“Being able to program those variables in terms of Co2 tonnage produced offers new capabilities. We’re able to help our customers understand what they want to achieve. Scope 1 emissions might be the easiest to impact with the haul fleet. Scope 2 focuses on the processing plant and the downstream movement. Understanding what a mining company’s customers are using its materials for makes Scope 3 more difficult to impact – for iron ore it would be a steel melt…”
To that end, Axora offers a predictive maintenance system for aluminum smelting which Carr notes can reduce downtime by up to 20%. “Aluminum smelting tends to come from hydro which can be very clean – it’s energy intensive,” he explains. “But the same system could easily be applied to steel or copper processes where you don't want to be turning them on and off. You don't want to be running your autoclave in a gold mine with a varying sulfide input because the heat goes up and down and it messes with your recovery and you're using a lot more power to heat and cool your autoclave.”
The Axora Platform
“Challenge us and we will find it for you,” asserts Steytler when explaining how he envisages the Axora platform developing. “We aim to match a technology provider to a particular business buyer, somebody that has a real problem that needs to get solved. They can then collaborate to deploy that technology successfully.” Steytler is positioning Axora beyond the sales and procurement process. “There’s no such thing as on time and on budget with a digital transformation effort, right? It’s a difficult thing to achieve, we’re not talking about shrink-wrapped software. That’s why partnerships are extremely important and we can help facilitate those to deliver the value required.”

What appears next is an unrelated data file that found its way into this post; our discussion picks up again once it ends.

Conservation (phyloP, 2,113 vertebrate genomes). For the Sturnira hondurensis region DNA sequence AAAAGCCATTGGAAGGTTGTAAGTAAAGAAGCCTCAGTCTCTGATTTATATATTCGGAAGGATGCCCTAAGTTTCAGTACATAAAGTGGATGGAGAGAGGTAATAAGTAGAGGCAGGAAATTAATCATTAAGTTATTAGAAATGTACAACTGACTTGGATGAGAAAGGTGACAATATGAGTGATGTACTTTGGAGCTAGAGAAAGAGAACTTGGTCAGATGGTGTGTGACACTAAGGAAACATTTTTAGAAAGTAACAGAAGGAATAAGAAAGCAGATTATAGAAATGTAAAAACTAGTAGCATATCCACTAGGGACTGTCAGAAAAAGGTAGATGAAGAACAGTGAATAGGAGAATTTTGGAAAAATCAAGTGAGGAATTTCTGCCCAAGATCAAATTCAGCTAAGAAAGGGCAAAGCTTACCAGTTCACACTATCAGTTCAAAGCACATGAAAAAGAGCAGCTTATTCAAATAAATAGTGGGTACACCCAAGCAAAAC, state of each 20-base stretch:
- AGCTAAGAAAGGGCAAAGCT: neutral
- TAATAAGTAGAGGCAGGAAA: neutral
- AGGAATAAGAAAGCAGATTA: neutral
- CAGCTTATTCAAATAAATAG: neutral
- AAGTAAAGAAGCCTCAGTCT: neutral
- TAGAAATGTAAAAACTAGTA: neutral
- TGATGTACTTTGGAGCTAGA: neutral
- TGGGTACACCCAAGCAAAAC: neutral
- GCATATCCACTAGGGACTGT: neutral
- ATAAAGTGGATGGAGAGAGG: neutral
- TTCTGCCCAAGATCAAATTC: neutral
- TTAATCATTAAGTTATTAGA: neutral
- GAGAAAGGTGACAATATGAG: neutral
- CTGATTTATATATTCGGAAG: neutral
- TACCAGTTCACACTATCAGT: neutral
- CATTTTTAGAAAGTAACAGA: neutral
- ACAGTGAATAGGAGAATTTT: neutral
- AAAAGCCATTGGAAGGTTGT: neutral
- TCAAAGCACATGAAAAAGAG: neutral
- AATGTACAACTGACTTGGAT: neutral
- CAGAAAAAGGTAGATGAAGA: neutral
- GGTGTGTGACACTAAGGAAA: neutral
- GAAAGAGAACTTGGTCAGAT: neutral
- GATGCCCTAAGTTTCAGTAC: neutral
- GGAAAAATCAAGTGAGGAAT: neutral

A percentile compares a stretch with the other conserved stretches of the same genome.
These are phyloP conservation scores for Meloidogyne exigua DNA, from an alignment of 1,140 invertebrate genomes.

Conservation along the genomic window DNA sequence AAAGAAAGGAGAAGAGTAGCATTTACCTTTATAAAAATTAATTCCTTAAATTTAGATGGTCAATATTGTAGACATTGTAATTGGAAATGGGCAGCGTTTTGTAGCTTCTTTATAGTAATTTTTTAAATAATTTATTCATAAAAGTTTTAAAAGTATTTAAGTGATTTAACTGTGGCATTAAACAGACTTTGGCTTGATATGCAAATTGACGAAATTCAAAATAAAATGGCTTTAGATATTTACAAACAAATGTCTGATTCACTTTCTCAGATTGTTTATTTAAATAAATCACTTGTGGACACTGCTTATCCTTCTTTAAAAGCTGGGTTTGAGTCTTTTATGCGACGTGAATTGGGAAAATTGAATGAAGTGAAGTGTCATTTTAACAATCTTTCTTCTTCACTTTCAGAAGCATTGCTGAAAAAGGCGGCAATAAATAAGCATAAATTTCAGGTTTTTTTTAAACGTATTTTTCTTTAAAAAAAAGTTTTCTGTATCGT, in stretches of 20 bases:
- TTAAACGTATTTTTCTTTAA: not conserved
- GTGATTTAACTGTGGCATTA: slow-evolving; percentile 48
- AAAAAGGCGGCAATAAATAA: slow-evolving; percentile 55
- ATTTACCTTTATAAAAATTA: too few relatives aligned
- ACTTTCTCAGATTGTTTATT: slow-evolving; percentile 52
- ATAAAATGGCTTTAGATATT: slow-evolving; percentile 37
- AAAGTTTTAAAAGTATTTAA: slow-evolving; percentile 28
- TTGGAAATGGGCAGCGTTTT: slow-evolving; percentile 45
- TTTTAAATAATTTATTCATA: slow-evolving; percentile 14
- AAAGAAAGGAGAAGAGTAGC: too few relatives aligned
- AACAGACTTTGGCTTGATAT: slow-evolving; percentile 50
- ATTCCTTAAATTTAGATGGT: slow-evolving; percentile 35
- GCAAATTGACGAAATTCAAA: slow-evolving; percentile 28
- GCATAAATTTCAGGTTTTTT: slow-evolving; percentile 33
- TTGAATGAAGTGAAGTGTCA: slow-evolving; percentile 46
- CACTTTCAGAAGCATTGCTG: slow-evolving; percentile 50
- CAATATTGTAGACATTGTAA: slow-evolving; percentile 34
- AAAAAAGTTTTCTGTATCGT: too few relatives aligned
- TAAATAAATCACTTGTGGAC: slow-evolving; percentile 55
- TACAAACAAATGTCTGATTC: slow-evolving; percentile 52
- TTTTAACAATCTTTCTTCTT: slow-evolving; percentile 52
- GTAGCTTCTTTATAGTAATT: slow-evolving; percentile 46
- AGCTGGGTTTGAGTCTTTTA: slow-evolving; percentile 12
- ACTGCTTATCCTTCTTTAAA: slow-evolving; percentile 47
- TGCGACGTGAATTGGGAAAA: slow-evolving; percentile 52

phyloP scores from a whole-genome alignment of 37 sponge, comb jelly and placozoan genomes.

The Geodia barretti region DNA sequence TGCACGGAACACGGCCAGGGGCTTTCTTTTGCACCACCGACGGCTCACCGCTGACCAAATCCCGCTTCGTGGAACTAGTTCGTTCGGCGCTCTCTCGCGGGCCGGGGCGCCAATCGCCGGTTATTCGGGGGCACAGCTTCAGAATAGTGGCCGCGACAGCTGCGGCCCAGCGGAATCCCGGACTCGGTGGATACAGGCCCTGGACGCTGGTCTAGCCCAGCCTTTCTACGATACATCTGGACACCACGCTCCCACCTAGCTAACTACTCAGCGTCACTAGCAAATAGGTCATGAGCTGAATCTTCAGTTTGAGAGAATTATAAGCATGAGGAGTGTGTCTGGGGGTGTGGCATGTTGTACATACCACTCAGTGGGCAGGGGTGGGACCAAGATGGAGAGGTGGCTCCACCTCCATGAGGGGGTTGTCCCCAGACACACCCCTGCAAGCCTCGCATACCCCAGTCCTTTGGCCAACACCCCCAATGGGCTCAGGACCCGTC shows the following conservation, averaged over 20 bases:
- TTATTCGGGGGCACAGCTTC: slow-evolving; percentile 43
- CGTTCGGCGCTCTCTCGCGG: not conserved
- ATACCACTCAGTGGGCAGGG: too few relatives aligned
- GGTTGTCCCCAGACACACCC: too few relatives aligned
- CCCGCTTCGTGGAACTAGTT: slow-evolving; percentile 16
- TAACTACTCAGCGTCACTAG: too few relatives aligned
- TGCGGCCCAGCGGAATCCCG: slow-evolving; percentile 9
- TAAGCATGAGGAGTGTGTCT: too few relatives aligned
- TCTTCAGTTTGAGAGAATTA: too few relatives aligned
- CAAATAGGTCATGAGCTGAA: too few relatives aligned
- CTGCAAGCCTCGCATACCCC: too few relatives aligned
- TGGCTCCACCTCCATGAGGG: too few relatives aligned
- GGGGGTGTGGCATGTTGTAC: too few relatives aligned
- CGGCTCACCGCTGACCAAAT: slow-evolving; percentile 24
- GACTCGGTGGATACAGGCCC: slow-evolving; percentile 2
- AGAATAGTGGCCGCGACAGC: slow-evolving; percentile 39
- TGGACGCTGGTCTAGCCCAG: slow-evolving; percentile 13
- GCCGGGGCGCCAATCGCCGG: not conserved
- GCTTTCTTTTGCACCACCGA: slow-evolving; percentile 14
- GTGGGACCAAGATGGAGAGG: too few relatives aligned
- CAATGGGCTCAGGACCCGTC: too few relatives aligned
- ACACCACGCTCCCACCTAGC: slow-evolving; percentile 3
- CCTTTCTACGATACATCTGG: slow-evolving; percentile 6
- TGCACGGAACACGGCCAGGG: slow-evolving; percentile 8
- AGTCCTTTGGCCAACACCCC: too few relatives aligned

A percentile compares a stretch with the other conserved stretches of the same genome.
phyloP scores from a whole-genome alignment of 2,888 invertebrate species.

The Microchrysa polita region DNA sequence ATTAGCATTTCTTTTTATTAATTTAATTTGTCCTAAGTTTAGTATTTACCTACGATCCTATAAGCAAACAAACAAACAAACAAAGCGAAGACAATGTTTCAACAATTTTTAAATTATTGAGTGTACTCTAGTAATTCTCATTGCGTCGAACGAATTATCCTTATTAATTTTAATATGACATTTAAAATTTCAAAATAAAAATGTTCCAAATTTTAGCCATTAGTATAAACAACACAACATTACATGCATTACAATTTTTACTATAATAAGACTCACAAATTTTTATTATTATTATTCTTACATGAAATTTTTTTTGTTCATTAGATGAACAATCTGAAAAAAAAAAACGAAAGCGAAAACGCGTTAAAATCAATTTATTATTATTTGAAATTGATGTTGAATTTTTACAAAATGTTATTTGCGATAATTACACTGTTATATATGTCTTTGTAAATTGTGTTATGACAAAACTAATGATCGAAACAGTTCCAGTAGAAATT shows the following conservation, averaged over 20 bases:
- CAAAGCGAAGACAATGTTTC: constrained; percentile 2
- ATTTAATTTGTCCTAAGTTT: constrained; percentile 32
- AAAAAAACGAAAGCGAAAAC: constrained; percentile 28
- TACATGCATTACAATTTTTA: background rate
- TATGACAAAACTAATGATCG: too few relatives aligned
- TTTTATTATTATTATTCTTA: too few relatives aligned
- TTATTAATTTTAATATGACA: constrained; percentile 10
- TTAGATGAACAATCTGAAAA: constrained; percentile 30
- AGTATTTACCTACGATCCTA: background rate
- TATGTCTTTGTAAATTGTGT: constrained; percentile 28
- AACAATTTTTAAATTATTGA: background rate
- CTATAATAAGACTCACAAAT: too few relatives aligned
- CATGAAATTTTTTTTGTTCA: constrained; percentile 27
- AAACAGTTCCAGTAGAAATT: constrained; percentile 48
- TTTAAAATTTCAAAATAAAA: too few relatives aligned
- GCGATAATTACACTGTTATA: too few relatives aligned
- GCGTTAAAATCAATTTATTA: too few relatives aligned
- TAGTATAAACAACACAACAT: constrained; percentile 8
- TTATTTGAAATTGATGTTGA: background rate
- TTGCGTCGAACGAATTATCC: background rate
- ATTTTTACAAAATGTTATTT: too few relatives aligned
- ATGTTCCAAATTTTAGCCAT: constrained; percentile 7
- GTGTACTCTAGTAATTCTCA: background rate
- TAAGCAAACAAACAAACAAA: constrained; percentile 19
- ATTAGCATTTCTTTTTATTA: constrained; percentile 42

Reacting to Trends
Against the backdrop of record years for many mining companies – with copper and gold production and prices on the rise – what trends are the team at Axora seeing across the industry that will necessitate a response from its multi-solution platform? “Despite the uncertainties of the global pandemic, mining companies have taken a practical approach,” notes Carr. “What we’ve seen during the pandemic is that miners have realised they need to embrace the digitisation journey. The past year has proved to be a gateway with younger guys coming through the system ready for change.”
Carr highlights that with Covid, engineers couldn’t simply fly to West Africa or Chile so the door to digitsation opened. Where has he seen the biggest push? “How do we get the data we want and then what do we do with it?” he counters. “Miners have so much data that it's in Excel sheets, and it's got macros, and it's historically stored on a server somewhere that nobody's looked at for five years since it was sent out. Our clients' demands today are more around how do we do something with that data? Because we know the benefits are there. The sensor data around predictive maintenance and all these things exist, but they're having such a struggle to deal with it and deliver meaningful insights.”
However, Carr concedes it's a cyclical business. “If it comes down to buying another truck or buying a data server, what's going to get more tonnes out of the ground? But with the right data we can see what will actually benefit operations in the long term… That push towards digital has seen what we thought would take the next five years actually happen in one year because remote capabilities and enhancement to operations centres have advanced to meet demand. At Axora, we’re seeing mining companies assess solutions to improve health and safety on their sites by reducing members of the workforce exposed to risk and in harm’s way and keen to discover how they can drive efficiencies to make more tonnes for less. Ultimately, it’s part of our job to make it simple in terms of a value calculation.”
“Axora is here to accelerate digital transformation in the mining industry,” asserts Steytler. “We can simplify that process. And with investment in that transformation expected to reach $6.8trn between 2020 and 2023 as the world economy digitizes, there’s never been a better time to realise the benefits.”